GREEN BAY — Everyone knows about the talent drain that has stripped the Green Bay Packers defense of its dominance.
Finding playmakers in the secondary and speed at linebacker dominated the discussion as the Packers prepared for the NFL draft. Both were considered areas of extreme need.
But there was an overlooked area where attrition also left the Packers short-handed. As difficult as it might be to believe given the sustained success of their state-of-the-art passing game, the Packers had developed a significant need at wide receiver.
Since the end of the 2012 season, Donald Driver retired and Greg Jennings and James Jones left Green Bay via free agency. Those longtime stalwarts accounted for 1,478 catches, 20,979 yards and 151 touchdowns during their Packers careers.
Despite having other needs, the Packers made a strong move to re-supply their wide receiving corps Friday night. With the top tight ends going off the board shortly before their pick and no inside linebackers who fit their desire for speed at the position, the Packers grabbed Fresno State wide receiver Davante Adams with their second-round pick.
Many fans no doubt wanted the Packers to take University of Wisconsin inside linebacker Chris Borland with the pick, but Packers general manager Ted Thompson decided instead to feed the beast that has carried Green Bay through more than two decades of success — the passing game.
Quarterback Aaron Rodgers tweeted, “Love it,” after Adams was picked and, though that seems a bit self-serving, it’s hard to argue with the sentiment. Indeed, drafting a wide receiver filled a major team need, for a variety of reasons.
• For the first time during coach Mike McCarthy’s tenure, the wide receiver corps was perilously thin after Jones signed with Oakland. Jordy Nelson and Randall Cobb are back and one-time undrafted rookie Jarrett Boykin emerged as a surprisingly capable receiver in short zones, but three is not enough in the modern NFL.
That is especially true for the Packers. Not only does McCarthy make extensive use of sets with four wide receivers, having four capable pass-catchers protects the team from injury. If any of the top three went down, McCarthy’s play-calling options would dry up quickly and the offense would be crippled.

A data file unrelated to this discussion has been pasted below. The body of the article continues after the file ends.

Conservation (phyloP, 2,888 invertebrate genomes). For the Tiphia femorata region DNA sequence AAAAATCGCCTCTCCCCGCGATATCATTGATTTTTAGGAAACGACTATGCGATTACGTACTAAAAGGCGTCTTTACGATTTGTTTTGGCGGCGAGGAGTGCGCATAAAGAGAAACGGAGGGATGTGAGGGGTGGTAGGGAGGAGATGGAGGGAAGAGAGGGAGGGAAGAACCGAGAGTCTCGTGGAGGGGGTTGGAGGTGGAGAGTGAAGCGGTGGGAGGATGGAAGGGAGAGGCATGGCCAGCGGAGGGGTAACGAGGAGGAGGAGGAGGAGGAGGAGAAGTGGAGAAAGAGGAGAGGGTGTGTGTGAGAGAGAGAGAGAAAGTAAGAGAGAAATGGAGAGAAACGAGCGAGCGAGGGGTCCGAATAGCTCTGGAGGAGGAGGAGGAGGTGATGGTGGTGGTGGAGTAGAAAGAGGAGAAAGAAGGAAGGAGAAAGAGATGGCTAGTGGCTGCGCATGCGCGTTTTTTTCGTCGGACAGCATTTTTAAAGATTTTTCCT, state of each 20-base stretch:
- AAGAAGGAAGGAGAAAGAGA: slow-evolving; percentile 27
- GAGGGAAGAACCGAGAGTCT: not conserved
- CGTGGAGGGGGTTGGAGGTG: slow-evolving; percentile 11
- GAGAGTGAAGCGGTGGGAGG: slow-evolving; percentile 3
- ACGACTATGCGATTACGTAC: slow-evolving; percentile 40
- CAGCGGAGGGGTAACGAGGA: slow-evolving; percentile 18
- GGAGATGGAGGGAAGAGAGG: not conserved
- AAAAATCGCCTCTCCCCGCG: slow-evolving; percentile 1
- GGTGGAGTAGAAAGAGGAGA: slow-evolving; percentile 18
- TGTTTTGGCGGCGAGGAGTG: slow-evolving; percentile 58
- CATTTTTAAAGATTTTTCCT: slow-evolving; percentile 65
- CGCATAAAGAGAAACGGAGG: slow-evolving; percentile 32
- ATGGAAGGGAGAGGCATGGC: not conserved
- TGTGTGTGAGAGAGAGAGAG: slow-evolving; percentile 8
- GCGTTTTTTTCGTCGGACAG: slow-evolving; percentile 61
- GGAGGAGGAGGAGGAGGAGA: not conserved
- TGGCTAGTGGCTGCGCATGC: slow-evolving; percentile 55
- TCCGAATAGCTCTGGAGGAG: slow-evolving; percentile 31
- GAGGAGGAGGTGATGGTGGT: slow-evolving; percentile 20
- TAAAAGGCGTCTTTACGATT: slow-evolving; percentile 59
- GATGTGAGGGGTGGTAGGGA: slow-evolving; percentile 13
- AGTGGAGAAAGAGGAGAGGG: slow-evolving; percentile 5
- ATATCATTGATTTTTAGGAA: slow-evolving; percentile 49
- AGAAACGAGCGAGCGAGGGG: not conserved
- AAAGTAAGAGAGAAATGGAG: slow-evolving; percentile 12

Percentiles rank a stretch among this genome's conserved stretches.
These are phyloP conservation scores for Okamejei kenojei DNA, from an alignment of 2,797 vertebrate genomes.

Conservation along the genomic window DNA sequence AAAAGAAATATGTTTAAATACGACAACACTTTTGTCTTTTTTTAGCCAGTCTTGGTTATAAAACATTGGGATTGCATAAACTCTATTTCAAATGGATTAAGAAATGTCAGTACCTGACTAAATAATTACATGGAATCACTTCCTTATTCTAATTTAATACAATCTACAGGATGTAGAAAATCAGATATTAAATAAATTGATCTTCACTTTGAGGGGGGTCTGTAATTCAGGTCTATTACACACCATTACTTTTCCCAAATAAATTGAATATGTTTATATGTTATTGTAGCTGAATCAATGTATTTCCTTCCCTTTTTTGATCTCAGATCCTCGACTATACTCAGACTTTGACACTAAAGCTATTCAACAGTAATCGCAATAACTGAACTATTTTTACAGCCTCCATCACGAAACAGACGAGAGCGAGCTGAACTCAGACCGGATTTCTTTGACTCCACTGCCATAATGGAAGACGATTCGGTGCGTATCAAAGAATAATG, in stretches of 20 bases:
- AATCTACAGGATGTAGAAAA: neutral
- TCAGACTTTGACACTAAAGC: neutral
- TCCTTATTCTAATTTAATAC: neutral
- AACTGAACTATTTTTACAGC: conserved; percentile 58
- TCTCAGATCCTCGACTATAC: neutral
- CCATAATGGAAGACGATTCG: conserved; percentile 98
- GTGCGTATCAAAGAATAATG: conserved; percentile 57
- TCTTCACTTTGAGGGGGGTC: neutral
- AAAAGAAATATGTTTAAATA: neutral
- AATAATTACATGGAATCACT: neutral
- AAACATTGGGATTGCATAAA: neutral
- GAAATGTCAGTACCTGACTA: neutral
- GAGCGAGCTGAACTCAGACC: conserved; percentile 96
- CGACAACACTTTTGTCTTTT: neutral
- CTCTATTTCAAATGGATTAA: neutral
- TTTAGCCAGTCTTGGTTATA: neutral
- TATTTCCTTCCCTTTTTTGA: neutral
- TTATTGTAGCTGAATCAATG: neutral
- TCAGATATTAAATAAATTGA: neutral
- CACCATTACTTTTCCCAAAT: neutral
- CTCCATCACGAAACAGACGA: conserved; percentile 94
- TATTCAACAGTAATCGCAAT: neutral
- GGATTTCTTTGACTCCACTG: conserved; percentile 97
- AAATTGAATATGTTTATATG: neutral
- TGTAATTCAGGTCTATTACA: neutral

Remember, too, that Green Bay might be without tight end Jermichael Finley, a premier receiving threat whose career is threatened by a neck injury. The Packers would like to re-sign Finley, but he hasn’t received medical clearance to resume his career.
Since the top four tight ends were taken when the Packers picked in the second round, they’re not likely to find a Finley type who can step in and play right away, which makes having a deep wide receiver corps even more important. They did draft California tight end Richard Rodgers in the third round, but he doesn’t have the speed to go deep.
• Thompson has shown a remarkable ability to find productive wide receivers shortly after the first round and there’s no reason to think Adams won’t be his next success story. The last time Green Bay used a first-round Javon Walker in 2002, but that was a different regime.
Thompson used second-round picks on Jennings in 2006, Nelson in 2008 and Cobb in 2011. He grabbed Jones on the third round in 2007. He also took Terrence Murphy on the second round in 2005 and he showed great promise before he career was ended prematurely by a neck injury. Thompson said the common denominator with all those receivers was ball skills and that Adams has the similar pass-catching ability.
• Thompson’s mentor, former Packers general manager Ron Wolf, always said his biggest regret was not giving former quarterback Brett Favre enough high-end targets. Thompson appears bound and determined not to let that happen with Rodgers.
It should also be noted Nelson and Cobb are in final year of their contracts. It is expected that both will re-sign with the Packers, but landing another wide receiver is insurance in case one or both eventually departs.
• It is never a bad idea to pick from the deepest position in the draft, and wide receiver was considered the deepest this year. Twelve wide receivers were taken in the first two rounds, a record.
Adams was the ninth wide receiver off the board, with the 53rd pick overall. Three more — Indiana’s Cody Latimore, Penn State’s Allen Robinson and LSU’s Jarvis Landry — went in the next 10 picks.
• Most important, Adams looks like a wide receiver who can thrive in the Packers’ offense. He has good size at 6-foot-1 and 212 pounds. He put up hard-to-believe numbers in Fresno State’s spread offense, catching 233 passes for more than 3,000 yards over the past two seasons, including leading the nation with 131 receptions in 2013.
Some will credit Adams’ production to the offense he was in, to playing against inferior competition and to playing with Derek Carr, one of the nation’s best passers. But Adams has drawn many comparisons to Jones, a receiver whose speed, style and background are remarkably similar. Adams isn’t as thick as Jones, but he has better jumping ability, longer arms and might be a bit faster.